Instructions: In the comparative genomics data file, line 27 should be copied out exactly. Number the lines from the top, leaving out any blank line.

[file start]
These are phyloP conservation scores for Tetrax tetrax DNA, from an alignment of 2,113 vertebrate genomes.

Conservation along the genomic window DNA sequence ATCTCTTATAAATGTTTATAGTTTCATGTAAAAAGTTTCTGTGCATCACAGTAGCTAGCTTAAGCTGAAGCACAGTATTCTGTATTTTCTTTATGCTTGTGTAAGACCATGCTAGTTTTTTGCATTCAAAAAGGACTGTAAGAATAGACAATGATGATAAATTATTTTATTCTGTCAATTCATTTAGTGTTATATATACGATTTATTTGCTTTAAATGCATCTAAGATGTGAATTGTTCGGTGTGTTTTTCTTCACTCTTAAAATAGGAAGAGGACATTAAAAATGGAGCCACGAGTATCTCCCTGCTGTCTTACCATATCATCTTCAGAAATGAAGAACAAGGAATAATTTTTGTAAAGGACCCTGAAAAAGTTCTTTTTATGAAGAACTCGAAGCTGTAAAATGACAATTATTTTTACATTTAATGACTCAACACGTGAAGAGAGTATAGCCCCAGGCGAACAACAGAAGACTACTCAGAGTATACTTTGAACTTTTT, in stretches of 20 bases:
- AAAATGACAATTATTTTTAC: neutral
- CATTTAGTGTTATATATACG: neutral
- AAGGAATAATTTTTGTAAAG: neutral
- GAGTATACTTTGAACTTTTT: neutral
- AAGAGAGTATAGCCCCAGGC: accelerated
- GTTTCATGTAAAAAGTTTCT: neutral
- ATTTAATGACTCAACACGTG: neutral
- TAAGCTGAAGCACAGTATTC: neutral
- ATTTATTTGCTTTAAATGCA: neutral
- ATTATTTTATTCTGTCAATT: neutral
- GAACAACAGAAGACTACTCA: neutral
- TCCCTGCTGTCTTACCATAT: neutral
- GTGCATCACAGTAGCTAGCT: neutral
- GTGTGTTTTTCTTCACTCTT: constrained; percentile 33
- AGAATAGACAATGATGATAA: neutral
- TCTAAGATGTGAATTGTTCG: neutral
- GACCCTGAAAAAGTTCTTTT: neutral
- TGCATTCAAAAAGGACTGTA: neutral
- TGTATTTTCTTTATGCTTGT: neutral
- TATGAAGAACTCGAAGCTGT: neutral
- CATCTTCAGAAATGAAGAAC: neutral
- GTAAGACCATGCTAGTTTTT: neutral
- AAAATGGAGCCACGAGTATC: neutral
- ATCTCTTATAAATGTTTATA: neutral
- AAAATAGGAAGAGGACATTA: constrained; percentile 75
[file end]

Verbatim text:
- AAAATAGGAAGAGGACATTA: constrained; percentile 75